Senior Connection

Aug 28, 2014

Dad, Are You In There? (Part III)

by Patti Holm 

            By now, dad is back at the nursing facility after suffering a major heart attack and stroke.  He is on "comfort" measures only.  He made sure that I knew what he wanted if it ever came to this.  He never wanted any "heroic" measures or machines keeping him alive.  He told me that he never wanted to exist as a vegetable.  This has been one of the hardest things I've ever had to do.  I just sit with him, hold his hand, put cool cloths on his forehead, talk and pray with him.  So many family members and friends come to visit him, but are not sure what to say, so we just visit together for a while.  I believe that on some level, he knows we're here -- maybe.  The staff assures me that he is not in pain, and is not suffering, but I wrestle with the what-ifs.  I ask about how long "it" will take, and they tell me that "it" varies with each person.  The will to live is stronger in some than in others.  I sit and wonder about the purpose of all this, and I feel the pain of losing someone so dear.  I know that deep down, there is a reason, so I just keep waiting.  I find myself taking a trip of my own down "memory lane."  I want to gently shake him one more time and ask, "Dad, are you in there?"

Aug 15, 2014

Dad, Are You In There? (Part II)

by Patti Holm

            I know now that Dad cannot live alone anymore.  He's been in and out of the hospital several times for the same problems.  Each time, a little bit more of him is gone.  The doctors tell me that he has a condition known as dementia, and that it's not safe for him to live alone.  At this point, he will go for some rehab until he gets a little stronger.  After this he will have to go to a nursing facility with around-the-clock care. 
            While he was in rehab, I was able to find a nice nursing facility for him.  They were very helpful in all aspects of the transition for him.  Dad is now angry with me.  He does not want to be in "this place".  He asks me why I put him here.  I tell him that it's not me, but the doctors that would like him in a safe place while getting stronger.  He asks me things about the need for a wheelchair, why he can't use his walker, and why they have to help him all the time.  I just pretend a lot to keep my sanity at this point, because I hate to see him so agitated.  In his mind, he can walk and take care of himself.  The reality of something so debilitating robbing him of his independence, is very difficult to deal with. He doesn't understand that he is in a facility like this so he will be "safe".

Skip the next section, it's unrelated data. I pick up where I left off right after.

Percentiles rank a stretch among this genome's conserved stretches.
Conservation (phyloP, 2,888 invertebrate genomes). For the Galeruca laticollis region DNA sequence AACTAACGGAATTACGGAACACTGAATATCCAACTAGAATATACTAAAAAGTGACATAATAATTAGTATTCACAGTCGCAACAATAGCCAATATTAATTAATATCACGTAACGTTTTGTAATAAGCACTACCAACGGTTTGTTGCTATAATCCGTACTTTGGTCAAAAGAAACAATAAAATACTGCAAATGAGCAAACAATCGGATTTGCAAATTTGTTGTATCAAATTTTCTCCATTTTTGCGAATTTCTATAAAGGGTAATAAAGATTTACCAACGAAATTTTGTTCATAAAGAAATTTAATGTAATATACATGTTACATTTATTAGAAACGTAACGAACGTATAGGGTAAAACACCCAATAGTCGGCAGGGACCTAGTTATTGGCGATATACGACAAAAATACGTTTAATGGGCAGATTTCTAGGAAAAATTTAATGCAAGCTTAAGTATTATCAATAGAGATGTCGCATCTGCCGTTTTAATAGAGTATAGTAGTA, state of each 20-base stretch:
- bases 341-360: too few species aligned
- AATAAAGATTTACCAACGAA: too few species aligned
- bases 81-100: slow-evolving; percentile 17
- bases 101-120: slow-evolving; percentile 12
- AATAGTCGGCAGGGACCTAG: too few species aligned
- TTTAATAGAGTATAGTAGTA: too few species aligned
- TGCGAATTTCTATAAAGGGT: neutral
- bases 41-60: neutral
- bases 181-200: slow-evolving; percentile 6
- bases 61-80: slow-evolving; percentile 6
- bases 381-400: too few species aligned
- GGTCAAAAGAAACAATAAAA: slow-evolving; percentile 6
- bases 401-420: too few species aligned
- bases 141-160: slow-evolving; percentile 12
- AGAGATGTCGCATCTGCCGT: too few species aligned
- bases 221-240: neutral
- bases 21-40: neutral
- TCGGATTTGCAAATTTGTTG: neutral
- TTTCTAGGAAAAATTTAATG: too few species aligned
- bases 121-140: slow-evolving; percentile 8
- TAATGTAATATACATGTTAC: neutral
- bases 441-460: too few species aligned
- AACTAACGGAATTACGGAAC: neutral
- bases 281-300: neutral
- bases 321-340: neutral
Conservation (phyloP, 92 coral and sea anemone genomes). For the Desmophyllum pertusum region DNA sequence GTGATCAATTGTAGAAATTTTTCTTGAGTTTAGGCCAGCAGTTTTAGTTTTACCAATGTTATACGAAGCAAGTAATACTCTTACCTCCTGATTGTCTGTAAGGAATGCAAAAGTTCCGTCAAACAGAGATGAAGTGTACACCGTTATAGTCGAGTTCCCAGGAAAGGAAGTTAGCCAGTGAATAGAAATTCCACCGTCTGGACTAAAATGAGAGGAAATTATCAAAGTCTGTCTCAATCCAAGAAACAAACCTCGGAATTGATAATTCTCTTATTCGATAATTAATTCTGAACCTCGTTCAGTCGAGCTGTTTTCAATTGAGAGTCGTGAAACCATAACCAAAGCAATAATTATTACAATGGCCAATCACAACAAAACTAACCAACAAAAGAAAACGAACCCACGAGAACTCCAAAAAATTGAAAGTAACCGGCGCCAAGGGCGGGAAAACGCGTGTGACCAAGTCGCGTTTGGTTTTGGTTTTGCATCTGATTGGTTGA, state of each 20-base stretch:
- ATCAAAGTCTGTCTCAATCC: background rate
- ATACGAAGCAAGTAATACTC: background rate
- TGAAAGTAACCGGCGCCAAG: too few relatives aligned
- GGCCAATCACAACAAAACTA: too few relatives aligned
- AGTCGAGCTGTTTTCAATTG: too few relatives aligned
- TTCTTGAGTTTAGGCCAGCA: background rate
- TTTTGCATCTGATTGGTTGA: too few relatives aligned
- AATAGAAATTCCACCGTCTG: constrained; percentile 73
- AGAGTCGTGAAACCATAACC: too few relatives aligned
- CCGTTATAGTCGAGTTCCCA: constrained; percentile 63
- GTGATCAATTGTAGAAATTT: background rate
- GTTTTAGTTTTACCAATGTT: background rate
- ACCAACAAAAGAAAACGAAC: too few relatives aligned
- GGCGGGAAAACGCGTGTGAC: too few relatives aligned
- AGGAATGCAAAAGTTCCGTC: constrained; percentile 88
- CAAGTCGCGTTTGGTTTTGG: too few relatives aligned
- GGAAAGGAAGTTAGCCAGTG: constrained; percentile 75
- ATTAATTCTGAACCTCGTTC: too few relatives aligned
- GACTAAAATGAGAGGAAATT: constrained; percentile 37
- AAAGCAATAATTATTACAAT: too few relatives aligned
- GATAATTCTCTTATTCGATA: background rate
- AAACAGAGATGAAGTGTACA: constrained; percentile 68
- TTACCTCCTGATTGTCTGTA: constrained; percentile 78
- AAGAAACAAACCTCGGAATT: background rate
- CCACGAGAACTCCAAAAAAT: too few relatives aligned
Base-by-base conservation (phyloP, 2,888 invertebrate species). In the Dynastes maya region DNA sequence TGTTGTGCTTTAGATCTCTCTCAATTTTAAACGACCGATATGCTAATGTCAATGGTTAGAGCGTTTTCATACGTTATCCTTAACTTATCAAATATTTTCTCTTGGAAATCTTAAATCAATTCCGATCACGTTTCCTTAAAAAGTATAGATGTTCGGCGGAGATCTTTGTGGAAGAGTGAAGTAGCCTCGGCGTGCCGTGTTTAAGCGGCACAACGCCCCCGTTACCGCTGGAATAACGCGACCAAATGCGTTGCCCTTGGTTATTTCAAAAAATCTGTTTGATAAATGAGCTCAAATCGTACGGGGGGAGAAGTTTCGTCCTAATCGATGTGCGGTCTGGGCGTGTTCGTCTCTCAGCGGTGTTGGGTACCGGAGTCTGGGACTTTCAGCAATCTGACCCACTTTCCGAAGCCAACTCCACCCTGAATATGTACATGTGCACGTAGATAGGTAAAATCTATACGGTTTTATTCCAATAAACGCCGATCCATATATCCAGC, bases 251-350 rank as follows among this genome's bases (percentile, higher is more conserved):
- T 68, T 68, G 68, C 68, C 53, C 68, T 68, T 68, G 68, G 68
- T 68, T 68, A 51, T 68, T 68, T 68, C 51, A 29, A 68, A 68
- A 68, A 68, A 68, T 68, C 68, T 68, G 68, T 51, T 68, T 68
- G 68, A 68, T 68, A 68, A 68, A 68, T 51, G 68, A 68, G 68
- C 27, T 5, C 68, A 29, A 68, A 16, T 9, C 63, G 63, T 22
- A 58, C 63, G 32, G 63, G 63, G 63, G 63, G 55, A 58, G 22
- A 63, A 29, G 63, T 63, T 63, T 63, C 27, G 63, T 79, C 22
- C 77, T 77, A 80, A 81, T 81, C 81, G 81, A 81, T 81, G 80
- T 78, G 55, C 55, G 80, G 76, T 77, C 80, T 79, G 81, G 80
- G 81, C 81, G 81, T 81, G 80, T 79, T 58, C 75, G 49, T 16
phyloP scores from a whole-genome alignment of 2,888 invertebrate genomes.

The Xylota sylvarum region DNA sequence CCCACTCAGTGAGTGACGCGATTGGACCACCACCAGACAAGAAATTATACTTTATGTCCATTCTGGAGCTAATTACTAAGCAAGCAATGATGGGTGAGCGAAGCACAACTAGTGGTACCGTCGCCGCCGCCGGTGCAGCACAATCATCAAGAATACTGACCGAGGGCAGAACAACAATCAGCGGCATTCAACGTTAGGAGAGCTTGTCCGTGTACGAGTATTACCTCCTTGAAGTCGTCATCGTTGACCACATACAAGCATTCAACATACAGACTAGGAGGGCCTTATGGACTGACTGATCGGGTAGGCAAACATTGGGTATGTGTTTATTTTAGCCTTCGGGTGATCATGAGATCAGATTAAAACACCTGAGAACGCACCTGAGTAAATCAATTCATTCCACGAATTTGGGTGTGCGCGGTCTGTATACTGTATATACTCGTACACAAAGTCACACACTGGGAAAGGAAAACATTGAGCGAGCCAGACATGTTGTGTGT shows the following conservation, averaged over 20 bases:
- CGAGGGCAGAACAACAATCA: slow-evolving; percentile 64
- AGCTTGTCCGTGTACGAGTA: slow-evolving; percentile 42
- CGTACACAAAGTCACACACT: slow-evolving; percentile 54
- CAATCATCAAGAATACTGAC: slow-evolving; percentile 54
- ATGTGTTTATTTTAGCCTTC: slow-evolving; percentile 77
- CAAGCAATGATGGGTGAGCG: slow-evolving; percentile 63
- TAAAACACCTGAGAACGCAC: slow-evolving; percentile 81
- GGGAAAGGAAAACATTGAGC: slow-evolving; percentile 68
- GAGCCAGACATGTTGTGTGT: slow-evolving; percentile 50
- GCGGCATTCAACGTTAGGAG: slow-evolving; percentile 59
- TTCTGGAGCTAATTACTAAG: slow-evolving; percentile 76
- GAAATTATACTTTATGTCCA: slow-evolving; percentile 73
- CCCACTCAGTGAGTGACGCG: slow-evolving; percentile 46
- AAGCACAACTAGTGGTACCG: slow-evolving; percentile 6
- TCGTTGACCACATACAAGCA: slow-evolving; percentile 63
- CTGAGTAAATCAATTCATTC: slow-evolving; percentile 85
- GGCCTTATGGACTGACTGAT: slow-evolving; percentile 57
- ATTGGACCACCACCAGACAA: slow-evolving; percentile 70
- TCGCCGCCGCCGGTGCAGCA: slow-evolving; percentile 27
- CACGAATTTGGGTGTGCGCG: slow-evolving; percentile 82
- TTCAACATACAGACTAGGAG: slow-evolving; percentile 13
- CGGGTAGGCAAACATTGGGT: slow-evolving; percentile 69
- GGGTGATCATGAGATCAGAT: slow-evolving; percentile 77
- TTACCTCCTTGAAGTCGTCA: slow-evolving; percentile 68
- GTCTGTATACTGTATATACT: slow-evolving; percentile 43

Some days are better that others, but I always feel so helpless.  We talk about old times, and these are the times when he is the happiest.  I want to shake him though, and ask "Dad, are you in there?"  I'm grateful that he still knows me when I go to see him, but also know that there may be a time when this too shall end.    

Aug 8, 2014

Dad, Are You In There? (Part 1)

by Patti Holm 

"Do you want to go for a ride Dad?"  He says "sure, we'll go wherever you'd like to go."  Dad doesn't drive anymore, except in his mind.  "I'll drive today, Dad."  He asks me where we are going.  I tell him that we're going to his favorite fishing spot on the lake.  He then tells me that he doesn't want to go there, and when I ask him why, he tells me that it's not the same, and that there's nothing there anymore.  I decide to take him back to his nice apartment in the senior living complex.  When we get inside, he asks me when we're going for a ride.  I just wanted to shake him and say, "Dad, are you in there?"  I know doing that would not be very helpful since we do this every time we get together whether it's for a shopping trip, doctor's appointment or just to go for a ride to get ice cream or a coffee.  I usually just change the subject, and talk about old times.  It's a thing I call "going down memory lane."  We sometimes look at old pictures or work on a puzzle.  He likes to take a snooze while I do the puzzle!  I also take the opportunity to clean, put out his clothes for the next day, pack up the laundry to do at home.  By now, it almost time for dinner.  I usually pre-make meals for him to take out of the refrigerator or freezer, but he usually forgets if he is alone, so if I do it for him, he'll have something nourishing.  I put out his medicine with little notes so he'll see it.  The next day, we start the same process all over again.  "Dad, are you in there?"    


To Enhance The Quality Of Life For Area Seniors And Their Caregivers, The Central Massachusetts Agency On Aging Will Provide Leadership, Information And Resources, Coordination Of Services And Advocacy.